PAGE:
577 F2d 382 Robbins Myers Inc v. National Labor Relations Board

577 F.2d 382

98 L.R.R.M. (BNA) 2990, 84 Lab.Cas. P 10,664

ROBBINS & MYERS, INC., Petitioner,
v.
NATIONAL LABOR RELATIONS BOARD, Respondent.

No. 76-2444.

United States Court of Appeals,
Sixth Circuit.

June 20, 1978.

Frank H. Stewart, Patrick M. Stanton, Taft, Stettinius & Hollister, Lawrence J. Barty, Cincinnati, Ohio, for petitioner.

Elliott Moore, Michael S. Winer, Deputy Associate Gen. Counsel, N. L. R. B., Washington, D. C., James E. Murphy, Gen. Counsel, N. L. R. B., Cincinnati, Ohio, Edward S. Dorsey, Washington, D. C., for respondent.

ORDER

Before PECK, ENGEL and MERRITT, Circuit Judges.

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1

Petitioner Company filed the within petition for review seeking to have an order of the respondent Board set aside. The subject order of the Board directs the Company to bargain collectively with the United Steelworkers of America, AFL-CIO-CLC, as the exclusive bargaining agent of the unit involved. The Board has filed a cross-application for enforcement of its order.

2

Three representation elections have been held. In the first, a majority of the employees voted in favor of representation by the Union, but the Board sustained the Company objection on the ground that the Union had engaged in unfair labor practices and ordered another election to be held. At the second election, a majority of the employees voted against Union representation, but the Board sustained one of the Union's five objections, concluding that a letter sent by the Company to the employees threatened economic reprisal in the event of a pro-Union vote and an inducement for a contrary result, and ordered a new election. At the third election, a majority voted in favor of Union representation, and a Company objection, made primarily on the ground that the use of two sets of ballots of different colors destroyed the secrecy of the ballot, was denied, and the Union was certified as the collective bargaining agent. Being fully advised in the premises, the Court concludes that the Board's finding, that the letter sent by the Company to the employees prior to the second election illegally threatened economic sanctions and offered promises, is not supported by substantial evidence in the record considered as a whole. See Linn v. United Plant Guard Workers of America, Local 114, 383 U.S. 53, 62, 86 S.Ct. 657, 15 L.Ed.2d 582 (1966); NLRB v. Gissel Packing Co., 395 U.S. 575, 618, 89 S.Ct. 1918, 23 L.Ed.2d 547 (1969); Automation & Measurement Division, Bendix Corp. v. NLRB, 400 F.2d 141, 144-45 (6th Cir. 1968); NLRB v. Hobart Bros. Co., 372 F.2d 203, 206 (6th Cir. 1967); NLRB v. Cleveland Trust Co., 214 F.2d 95, 98-99 (6th Cir. 1954); Federal-Mogul Corp. v. NLRB, 566 F.2d 1245, 1255-57 (5th Cir. 1978); NLRB v. Automotive Control Corp., 406 F.2d 221, 223-24 (10th Cir. 1969). Having set the second election aside on the basis of that finding, the Board found it unnecessary to consider the Union's other objections to that election. In view of our conclusion in that regard, however, consideration and disposition of such additional Union objections by the Board becomes relevant and a remand for that purpose is required. Accordingly,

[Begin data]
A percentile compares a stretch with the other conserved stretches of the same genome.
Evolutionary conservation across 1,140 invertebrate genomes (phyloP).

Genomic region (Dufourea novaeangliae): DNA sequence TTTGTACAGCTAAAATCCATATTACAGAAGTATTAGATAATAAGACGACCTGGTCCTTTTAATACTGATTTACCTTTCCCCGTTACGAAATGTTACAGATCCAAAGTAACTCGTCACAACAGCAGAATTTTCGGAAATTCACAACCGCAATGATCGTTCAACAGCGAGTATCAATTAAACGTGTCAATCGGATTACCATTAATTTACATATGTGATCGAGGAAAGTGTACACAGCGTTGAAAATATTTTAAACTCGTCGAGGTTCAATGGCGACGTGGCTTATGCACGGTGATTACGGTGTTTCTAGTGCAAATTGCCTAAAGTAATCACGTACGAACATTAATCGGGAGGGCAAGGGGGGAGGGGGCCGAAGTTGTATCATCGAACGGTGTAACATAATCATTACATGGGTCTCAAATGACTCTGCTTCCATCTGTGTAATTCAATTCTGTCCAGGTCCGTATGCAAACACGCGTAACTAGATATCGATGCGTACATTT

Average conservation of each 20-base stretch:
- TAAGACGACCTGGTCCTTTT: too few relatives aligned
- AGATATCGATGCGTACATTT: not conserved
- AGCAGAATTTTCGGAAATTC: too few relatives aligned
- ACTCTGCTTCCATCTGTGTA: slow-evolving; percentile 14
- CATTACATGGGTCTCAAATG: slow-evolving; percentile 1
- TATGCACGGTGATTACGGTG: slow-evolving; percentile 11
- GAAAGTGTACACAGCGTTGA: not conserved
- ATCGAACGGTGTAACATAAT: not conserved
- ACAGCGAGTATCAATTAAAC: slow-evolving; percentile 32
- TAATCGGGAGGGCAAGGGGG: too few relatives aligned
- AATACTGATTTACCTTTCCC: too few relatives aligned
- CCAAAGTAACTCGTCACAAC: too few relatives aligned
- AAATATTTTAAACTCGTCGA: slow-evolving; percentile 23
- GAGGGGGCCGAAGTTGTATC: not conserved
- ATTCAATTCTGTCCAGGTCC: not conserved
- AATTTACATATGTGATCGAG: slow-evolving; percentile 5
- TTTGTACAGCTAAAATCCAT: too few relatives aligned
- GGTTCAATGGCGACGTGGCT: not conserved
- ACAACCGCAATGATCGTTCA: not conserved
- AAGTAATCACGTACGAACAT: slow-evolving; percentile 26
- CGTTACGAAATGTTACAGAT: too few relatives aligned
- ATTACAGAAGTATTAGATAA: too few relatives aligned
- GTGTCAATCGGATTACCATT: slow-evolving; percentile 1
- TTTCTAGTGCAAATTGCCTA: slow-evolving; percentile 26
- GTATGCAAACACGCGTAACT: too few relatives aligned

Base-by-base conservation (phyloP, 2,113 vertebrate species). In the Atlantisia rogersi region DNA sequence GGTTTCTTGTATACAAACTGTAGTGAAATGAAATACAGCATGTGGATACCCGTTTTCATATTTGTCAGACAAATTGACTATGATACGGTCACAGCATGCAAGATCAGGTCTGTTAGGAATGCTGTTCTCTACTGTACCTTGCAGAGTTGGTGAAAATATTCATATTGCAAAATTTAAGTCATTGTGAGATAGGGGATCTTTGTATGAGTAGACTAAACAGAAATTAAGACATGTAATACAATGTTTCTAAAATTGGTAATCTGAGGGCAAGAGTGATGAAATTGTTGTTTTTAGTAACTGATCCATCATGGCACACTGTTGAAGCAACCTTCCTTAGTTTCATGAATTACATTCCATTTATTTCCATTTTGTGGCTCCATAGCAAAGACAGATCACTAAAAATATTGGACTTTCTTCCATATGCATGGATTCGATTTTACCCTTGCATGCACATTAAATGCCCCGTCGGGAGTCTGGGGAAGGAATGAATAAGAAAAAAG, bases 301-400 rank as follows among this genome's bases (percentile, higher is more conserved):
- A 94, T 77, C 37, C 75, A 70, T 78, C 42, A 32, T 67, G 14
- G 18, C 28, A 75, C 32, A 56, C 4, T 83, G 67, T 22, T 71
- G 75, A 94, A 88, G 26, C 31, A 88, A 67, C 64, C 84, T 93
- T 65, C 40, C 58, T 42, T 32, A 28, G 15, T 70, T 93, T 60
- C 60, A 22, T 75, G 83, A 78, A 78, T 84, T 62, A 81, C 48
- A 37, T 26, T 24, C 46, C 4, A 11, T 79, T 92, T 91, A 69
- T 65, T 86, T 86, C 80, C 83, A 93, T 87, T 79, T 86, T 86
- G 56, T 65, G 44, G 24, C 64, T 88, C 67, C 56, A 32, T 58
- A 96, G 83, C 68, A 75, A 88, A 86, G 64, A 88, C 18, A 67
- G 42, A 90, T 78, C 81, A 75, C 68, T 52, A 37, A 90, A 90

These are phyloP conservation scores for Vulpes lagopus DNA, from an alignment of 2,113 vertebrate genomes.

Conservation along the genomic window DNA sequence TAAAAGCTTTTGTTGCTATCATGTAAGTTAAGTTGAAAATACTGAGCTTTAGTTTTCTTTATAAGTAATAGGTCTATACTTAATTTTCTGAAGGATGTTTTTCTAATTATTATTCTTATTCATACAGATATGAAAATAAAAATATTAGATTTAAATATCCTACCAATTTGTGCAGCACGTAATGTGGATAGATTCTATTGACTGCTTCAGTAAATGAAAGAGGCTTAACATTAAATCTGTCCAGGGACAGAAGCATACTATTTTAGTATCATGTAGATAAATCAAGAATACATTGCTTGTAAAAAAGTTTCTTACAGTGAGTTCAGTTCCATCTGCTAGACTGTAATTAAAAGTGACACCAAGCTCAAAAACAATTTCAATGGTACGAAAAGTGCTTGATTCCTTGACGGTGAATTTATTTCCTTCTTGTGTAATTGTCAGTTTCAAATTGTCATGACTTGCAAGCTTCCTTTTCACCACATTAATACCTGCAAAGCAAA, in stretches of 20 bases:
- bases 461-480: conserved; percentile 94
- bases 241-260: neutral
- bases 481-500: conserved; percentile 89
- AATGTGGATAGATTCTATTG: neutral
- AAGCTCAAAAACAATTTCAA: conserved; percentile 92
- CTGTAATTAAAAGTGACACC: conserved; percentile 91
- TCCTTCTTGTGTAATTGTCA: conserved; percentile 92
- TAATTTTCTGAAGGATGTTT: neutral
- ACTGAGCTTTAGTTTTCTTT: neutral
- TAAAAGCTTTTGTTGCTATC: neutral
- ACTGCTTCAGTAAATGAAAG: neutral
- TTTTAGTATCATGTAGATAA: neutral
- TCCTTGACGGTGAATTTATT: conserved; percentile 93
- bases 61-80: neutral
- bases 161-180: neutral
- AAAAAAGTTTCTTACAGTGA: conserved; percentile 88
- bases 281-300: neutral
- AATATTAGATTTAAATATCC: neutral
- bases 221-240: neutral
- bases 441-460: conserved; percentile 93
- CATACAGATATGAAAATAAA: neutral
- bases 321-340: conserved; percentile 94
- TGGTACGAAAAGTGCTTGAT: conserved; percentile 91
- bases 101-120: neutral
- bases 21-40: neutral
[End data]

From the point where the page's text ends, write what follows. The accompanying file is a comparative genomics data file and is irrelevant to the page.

3

IT IS ORDERED that this cause be and it hereby is remanded to the National Labor Relations Board for proceedings consistent herewith and for the holding of such a hearing or hearings as may be deemed necessary.